As stated by Bales Communications, ‘Your voice is a signature – a unique and powerful part of your professional identity1‘ which I, so far into this course, have realised ‘says much more about you than you could ever imagine.”
You may not realise but when you are talking to a new client or business they will be making all kinds of assumptions about you including things like your age, education, intelligence, maturity and capabilities2.
Personally, I find it hard to define a ‘professional voice’ because is can vary depending on the context; however, I generally define it as a voice that is clear, loud, consists of adequate emphasise and coveys resonance. I find that there are not a lot of presenter that have all these elements; however I believe that Chris Bath3 a long term presenter on Channel Seven News now presenter of Sunday Night is close enough to the mark. Chris is so poise and confident which reflects in her voice contributing to the professionalism factor.
There are several elements that help to contribute to a professional voice.
The first element that helps make a professional voice, in some cases, is the use of inflection4 Inflection refers to being able to give your talk meaning. People can hear the many words you speak; however, they will not understand or relate to the emotions you are trying to portray without inflection.
Another element that makes a voice professional is the pace in which people speak5. The general rule is to not speak too fast but also not too slow. The pace in which a person speaks can covey many qualities such as emotion, urgency and control. Speakers need to be aware of this so it can be controlled to suit each communication situation.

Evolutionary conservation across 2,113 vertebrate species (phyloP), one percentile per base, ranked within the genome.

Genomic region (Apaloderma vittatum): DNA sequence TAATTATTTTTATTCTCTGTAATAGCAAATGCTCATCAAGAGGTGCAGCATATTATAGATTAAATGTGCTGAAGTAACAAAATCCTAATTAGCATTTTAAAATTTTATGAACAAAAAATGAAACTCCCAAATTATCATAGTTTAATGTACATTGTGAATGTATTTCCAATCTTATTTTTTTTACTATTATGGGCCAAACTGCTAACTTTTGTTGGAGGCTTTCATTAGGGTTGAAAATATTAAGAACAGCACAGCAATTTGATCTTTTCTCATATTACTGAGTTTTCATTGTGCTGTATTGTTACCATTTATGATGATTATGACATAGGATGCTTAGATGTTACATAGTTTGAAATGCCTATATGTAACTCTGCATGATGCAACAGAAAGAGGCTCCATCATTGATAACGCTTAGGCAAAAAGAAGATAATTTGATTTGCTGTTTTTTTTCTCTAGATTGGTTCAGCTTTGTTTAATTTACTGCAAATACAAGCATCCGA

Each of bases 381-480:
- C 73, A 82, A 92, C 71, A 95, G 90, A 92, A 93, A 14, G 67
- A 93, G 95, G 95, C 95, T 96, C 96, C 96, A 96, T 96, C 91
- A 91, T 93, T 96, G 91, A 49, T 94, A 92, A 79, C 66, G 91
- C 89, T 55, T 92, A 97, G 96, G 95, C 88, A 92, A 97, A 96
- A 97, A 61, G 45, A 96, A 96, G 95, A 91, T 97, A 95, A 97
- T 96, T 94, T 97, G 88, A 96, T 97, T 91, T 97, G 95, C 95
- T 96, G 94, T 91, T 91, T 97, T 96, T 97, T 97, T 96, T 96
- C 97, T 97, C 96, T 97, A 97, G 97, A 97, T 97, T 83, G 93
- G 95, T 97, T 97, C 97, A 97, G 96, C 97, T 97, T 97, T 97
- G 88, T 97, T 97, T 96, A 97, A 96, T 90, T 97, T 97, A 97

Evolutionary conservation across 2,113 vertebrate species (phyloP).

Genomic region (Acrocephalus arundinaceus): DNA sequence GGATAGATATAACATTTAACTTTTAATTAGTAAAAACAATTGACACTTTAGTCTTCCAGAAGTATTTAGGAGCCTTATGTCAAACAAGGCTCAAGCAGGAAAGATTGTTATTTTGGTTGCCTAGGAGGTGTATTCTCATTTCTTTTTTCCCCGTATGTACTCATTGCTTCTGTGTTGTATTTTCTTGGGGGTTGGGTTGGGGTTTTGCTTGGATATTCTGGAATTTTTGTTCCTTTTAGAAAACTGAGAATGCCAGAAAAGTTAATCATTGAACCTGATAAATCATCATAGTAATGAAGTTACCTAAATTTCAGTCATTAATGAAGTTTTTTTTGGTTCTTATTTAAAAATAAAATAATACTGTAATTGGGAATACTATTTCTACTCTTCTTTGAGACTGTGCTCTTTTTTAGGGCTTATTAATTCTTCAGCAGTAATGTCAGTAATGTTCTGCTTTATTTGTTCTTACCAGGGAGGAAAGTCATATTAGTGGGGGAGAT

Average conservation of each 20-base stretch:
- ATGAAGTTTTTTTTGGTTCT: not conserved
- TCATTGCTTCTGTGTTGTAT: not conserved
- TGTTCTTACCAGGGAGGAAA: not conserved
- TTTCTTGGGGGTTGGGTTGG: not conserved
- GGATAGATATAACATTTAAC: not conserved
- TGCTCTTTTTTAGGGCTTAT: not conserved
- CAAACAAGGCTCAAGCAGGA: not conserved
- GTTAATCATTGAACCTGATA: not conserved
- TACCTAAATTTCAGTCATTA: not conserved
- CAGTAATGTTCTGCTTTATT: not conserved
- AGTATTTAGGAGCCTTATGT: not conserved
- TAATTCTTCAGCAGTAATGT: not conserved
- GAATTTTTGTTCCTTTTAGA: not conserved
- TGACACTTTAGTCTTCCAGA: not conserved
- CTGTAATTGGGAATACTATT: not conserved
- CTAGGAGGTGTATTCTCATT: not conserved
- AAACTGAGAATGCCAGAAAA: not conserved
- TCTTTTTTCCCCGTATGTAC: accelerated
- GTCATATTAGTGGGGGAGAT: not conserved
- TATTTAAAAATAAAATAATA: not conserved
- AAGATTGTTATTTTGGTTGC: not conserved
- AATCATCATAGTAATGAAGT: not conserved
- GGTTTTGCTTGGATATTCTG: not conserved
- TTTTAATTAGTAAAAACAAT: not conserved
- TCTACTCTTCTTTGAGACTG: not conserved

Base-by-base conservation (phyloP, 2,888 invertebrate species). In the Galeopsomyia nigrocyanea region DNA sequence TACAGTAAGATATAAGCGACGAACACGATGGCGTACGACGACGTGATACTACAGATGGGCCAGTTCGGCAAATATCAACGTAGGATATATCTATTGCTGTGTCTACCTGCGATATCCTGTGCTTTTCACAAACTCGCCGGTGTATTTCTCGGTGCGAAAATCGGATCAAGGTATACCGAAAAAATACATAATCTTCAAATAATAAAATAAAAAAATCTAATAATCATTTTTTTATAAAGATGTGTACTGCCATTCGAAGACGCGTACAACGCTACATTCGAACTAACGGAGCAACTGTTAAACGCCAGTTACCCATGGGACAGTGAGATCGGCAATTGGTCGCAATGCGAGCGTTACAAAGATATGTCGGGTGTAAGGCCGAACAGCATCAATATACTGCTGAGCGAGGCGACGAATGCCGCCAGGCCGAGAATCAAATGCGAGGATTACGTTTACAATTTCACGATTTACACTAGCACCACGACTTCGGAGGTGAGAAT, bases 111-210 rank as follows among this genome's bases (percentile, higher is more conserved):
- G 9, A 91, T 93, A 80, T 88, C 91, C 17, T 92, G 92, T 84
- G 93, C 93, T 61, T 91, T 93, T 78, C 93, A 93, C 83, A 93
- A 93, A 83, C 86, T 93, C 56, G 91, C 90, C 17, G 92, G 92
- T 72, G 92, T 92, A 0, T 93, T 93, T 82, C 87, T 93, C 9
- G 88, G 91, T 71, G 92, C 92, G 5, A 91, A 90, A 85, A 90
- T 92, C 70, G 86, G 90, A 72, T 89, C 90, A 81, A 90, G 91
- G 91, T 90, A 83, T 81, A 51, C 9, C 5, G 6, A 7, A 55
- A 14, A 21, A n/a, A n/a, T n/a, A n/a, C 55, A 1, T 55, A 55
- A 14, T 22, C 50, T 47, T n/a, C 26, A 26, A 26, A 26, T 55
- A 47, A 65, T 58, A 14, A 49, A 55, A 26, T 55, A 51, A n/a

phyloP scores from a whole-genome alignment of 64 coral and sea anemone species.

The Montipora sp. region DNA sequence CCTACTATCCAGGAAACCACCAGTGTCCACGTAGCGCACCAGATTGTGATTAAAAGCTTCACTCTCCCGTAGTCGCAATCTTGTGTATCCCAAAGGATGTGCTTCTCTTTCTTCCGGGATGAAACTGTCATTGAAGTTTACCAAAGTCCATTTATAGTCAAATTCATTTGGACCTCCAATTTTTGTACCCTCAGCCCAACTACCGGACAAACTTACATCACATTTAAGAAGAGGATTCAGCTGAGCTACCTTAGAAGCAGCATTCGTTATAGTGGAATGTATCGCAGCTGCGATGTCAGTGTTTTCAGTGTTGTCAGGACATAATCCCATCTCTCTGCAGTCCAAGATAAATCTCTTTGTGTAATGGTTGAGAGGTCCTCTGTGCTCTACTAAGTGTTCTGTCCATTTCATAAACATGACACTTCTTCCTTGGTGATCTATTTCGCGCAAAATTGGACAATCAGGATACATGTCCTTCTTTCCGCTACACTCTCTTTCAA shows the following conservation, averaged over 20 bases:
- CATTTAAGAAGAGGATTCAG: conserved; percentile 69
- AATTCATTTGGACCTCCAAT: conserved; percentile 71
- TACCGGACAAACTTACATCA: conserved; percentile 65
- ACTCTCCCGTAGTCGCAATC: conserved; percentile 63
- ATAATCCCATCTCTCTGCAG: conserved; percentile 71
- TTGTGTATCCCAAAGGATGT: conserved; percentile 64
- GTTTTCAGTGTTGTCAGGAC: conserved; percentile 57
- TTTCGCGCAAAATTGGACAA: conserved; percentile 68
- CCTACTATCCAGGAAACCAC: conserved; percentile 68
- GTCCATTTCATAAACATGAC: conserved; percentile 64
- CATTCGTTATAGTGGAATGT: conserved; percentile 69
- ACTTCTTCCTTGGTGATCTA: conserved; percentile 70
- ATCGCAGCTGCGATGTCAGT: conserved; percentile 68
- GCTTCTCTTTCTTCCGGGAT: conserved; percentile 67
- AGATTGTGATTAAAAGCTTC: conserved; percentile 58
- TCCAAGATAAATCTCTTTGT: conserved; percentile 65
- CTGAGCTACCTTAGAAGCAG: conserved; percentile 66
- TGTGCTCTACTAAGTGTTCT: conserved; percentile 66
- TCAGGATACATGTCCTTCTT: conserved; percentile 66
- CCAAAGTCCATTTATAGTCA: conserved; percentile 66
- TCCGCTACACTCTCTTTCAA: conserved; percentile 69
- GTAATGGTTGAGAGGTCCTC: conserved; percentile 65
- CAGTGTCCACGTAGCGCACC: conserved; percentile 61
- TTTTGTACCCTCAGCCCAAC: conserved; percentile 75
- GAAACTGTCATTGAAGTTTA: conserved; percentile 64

Practice! I’m sure every person especially University students have heard the expression practice makes perfect. To help mould your professional voice it is important to always familiarise yourself to the sounds and different elements of your voice6. Many people practice with a voice recorder, as we are doing in this course, this is done to make evident a person tone, accent, breathing, phrasing, inflection, pitch and loudness. Take notes of what you don’t like and work on them. As hard as it may be for some to listen to their own voice it is definitely a worthwhile element in making a voice sound professional.
There are also many other elements such as accent, being conversational, breathing, using appropriate phrases that have meaning and a person’s tone7. Once you become familiar with these elements you are on your way to possessing a professional voice.
1Bales Communications, “Does your voice say ‘energetic, intellegent and professional”, Bales Communication, http://www.bates-communications.com/articles-and-newsletters/articles-and-newsletters/bid/59787/Does-Your-Voice-Say-Energetic-Intelligent-and-Professional (accessed July 15, 2012).
3WA TV News, “7 News Sydney (17 Feb 2011)”, YouTube. Online video clip, http://www.youtube.com/watch?v=2B7PY3hh4-c (accessed July 13, 2012).
Bales Communications, “Does your voice say ‘energetic, intellegent and professional”, Bales Communication, http://www.bates-communications.com/articles-and-newsletters/articles-and-newsletters/bid/59787/Does-Your-Voice-Say-Energetic-Intelligent-and-Professional (accessed July 15, 2012).
Please note: YouTube clips do not feature in the reference list according to the Turanbian referencing table found at https://www.avondale.edu.au/Departments::Library::Endnote_Turabian.pdf